This article is part of Raydiant’s Future of Brick and Mortar Retail series featuring interviews with industry experts and thought leaders with the goal of providing actionable insights that can help brick and mortar retailers prepare for what lies ahead.
The following is an interview we had with Joshua Williams, Founding President of Fashion Consort, Assistant Professor of Fashion Management at Parsons School of Design and Acting Chief Branding Officer at QueerCut.
What are the 3-5 top trends that will shape brick and mortar retail in 2021?
- Contactless Payment – With Focus on NO TOUCH at all.
- Smaller, localized stores that are service-oriented (ie. BOPIS, tailoring).
- A greater focus on personalized clienteling (more than automated emails, dynamic ads, etc.).
- Localized brand affiliations with local influencers and tastemakers.
What technologies will have the biggest impact on brick and mortar retail in 2021?
JW: I think any technologies that facilitate the in-store shopping experience, will be front and center in 2021. These technologies can be “hidden” in some cases, such as air filtration systems, cleaning technologies, etc, or “seen” such as contactless payment, automated no-touch doors, sinks, toilets, etc. “Tech for tech’s sake” will become less important as customers going to the store will want a truly physical experience. Additionally, I think we see an increase in smart speaker technologies that bridge home, commute, office and store.
Tangentially, I think VR shopping technologies will continue to accelerate as retailers try to bring in-store experience into the homes of shoppers.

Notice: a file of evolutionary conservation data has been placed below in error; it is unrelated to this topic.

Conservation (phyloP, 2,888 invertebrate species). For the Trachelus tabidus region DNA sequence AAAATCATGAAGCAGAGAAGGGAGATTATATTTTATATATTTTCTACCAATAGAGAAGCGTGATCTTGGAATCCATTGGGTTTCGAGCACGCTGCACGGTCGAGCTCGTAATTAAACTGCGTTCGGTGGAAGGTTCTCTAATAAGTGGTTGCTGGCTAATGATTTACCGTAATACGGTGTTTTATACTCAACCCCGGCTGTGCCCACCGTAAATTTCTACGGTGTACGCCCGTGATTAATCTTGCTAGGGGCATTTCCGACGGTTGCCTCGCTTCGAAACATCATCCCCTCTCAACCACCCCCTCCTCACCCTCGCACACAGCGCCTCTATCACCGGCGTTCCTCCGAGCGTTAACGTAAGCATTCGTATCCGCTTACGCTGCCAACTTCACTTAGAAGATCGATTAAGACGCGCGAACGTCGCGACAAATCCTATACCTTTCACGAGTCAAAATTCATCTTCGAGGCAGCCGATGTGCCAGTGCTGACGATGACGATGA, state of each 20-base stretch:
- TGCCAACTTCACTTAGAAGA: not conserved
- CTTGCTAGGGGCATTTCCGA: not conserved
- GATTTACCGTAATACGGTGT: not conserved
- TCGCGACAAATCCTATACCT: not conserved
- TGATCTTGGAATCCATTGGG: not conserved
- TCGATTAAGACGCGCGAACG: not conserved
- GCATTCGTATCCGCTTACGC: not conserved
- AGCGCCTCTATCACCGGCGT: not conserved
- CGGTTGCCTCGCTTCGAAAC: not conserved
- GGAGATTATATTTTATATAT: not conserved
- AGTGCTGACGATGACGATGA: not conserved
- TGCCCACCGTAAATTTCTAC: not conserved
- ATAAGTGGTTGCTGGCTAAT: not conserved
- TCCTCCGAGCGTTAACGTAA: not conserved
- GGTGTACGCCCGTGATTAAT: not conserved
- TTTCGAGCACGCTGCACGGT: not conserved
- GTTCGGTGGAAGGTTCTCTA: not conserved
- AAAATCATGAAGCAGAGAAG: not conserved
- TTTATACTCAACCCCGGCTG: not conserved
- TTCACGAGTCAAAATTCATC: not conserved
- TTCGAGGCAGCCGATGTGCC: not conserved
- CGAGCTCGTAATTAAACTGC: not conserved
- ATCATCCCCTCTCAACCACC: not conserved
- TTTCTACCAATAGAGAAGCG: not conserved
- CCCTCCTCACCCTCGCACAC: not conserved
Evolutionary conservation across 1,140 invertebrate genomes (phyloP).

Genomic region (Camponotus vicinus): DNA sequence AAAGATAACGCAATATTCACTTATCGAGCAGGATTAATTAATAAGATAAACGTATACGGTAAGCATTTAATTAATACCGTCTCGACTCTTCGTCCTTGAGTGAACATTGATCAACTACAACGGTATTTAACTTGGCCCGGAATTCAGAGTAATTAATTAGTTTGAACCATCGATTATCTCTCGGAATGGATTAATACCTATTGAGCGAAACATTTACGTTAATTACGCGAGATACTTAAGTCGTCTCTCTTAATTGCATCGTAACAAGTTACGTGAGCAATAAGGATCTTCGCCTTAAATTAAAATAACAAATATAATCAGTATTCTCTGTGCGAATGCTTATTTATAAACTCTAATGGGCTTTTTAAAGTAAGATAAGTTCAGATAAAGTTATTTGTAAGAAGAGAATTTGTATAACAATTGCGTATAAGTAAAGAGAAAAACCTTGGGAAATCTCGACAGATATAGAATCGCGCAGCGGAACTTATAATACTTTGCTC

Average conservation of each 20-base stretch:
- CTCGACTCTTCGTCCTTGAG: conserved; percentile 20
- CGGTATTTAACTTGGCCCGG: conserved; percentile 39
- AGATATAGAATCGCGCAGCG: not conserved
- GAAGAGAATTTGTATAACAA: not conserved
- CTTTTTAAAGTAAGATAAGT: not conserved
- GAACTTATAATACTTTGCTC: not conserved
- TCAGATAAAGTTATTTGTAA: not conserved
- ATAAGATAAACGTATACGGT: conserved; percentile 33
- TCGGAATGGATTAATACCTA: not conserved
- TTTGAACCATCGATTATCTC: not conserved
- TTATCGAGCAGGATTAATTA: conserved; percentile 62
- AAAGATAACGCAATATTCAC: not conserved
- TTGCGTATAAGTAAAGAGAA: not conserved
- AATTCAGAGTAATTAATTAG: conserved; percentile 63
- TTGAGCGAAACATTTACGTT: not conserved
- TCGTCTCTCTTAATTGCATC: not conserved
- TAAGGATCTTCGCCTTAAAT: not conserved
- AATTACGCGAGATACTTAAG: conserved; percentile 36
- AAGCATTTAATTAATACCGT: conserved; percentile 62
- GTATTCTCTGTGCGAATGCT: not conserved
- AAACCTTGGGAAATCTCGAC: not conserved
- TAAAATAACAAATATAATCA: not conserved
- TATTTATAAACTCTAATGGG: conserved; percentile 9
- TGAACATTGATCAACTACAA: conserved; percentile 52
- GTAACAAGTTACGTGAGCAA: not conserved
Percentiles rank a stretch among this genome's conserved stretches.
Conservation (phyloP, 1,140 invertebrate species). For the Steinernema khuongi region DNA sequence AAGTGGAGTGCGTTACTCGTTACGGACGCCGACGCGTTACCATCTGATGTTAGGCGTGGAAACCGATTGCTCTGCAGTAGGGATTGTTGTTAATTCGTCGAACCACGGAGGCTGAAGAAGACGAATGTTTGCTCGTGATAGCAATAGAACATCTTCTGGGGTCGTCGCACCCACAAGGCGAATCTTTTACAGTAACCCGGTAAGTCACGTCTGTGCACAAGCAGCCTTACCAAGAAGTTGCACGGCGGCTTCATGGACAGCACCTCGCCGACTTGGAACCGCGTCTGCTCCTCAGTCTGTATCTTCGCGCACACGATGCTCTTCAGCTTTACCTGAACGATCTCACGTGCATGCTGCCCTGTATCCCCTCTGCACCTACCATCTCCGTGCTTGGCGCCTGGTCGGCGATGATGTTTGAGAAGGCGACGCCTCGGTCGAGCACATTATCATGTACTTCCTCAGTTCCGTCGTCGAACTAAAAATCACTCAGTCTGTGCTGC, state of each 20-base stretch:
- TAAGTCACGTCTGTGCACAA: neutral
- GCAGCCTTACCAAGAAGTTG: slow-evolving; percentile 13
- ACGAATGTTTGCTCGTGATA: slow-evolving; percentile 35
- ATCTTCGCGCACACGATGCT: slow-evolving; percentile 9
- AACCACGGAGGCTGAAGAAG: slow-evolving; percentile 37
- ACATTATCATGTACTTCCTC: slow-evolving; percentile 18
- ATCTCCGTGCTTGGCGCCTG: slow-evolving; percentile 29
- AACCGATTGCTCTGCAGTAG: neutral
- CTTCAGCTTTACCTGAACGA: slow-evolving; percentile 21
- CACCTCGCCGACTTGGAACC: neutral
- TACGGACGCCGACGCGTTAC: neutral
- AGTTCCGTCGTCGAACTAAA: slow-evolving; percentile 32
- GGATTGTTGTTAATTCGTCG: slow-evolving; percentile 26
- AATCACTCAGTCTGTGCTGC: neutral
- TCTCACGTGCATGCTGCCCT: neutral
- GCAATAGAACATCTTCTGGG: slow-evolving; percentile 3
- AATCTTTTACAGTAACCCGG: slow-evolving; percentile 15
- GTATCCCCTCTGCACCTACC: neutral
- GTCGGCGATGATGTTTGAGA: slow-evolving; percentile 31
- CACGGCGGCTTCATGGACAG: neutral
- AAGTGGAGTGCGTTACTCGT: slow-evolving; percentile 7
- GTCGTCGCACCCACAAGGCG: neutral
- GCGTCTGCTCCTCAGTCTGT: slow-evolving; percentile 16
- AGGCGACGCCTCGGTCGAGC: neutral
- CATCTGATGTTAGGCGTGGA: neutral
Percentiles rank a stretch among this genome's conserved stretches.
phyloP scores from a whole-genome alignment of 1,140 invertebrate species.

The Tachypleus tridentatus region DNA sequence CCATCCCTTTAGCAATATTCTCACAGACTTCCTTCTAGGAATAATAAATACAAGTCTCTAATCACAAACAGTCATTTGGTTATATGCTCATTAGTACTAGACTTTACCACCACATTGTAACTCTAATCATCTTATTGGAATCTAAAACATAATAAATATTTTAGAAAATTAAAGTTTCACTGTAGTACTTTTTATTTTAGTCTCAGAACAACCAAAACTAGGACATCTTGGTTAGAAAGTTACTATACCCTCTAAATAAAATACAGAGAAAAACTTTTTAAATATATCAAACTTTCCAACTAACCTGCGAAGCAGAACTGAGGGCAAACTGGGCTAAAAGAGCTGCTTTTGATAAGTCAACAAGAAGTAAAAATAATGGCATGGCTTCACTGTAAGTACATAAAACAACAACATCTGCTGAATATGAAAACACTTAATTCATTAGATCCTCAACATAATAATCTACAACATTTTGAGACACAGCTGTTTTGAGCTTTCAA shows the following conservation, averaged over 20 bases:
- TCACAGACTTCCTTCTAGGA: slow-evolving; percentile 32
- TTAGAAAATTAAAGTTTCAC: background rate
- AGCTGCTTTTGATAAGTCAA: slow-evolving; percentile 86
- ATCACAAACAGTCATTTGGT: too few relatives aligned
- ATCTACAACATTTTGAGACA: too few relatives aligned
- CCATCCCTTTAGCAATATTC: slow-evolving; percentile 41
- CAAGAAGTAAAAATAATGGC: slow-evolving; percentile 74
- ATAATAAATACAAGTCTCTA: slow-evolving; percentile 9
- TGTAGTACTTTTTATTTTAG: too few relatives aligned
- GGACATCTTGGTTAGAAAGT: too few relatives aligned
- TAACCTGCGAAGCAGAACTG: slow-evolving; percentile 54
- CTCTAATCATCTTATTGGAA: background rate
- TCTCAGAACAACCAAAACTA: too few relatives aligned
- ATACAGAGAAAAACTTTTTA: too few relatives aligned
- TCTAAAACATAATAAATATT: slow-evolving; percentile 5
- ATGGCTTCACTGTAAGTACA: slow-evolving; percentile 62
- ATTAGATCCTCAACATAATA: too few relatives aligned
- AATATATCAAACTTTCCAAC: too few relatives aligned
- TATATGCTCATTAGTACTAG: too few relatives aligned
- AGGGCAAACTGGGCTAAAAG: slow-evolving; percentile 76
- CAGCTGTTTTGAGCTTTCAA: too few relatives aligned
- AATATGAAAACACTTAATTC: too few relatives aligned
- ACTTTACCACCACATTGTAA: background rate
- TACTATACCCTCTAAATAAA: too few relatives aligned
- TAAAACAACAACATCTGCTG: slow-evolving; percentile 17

What should brick and mortar retailers be doing now to prepare for 2021?
JW: First and foremost, retailers should be focusing on their store line employees. The realities of their jobs have changed as customer expectations have changed. Employees will need to be able to engage customers in a truly 360 omni-channel experience, and companies will need to reward employees who do this—rethinking sales commissions, in-hand tools, client access and engagement, and direct participation in marketing. This will require a lot of transparency and empathy at all levels of the retail organization. What’s more, retailers need to figure out how to aggregate information and experience at the front lines in a way that executives can be more agile in decision making. Customer expectations are changing quickly, especially due to the pandemic, and retailers that respond quickly, and authentically, are being rewarded.
In the midst of so much change and uncertainty, what’s the future of brick and mortar retail look like?
JW: More than ever, I think customers want to be seen and heard. They are paying for more than a product—a product that they can probably find anywhere. They want personalized service that takes their daily needs into consideration, beyond the typical demographic and psychographic markers. This means rethinking approaches for urban versus suburban stores. This means providing services such as tailoring and customization in-store, home delivery and curbside pick-up. This means engaging in local communities and providing services that align with these communities—for example, multi-lingual visual merchandising and customer service, stocking local brands, supporting local organizations, including mom & pop retailers, etc. Many of these things were already happening pre-Covid, as add-on services. These will now be expected.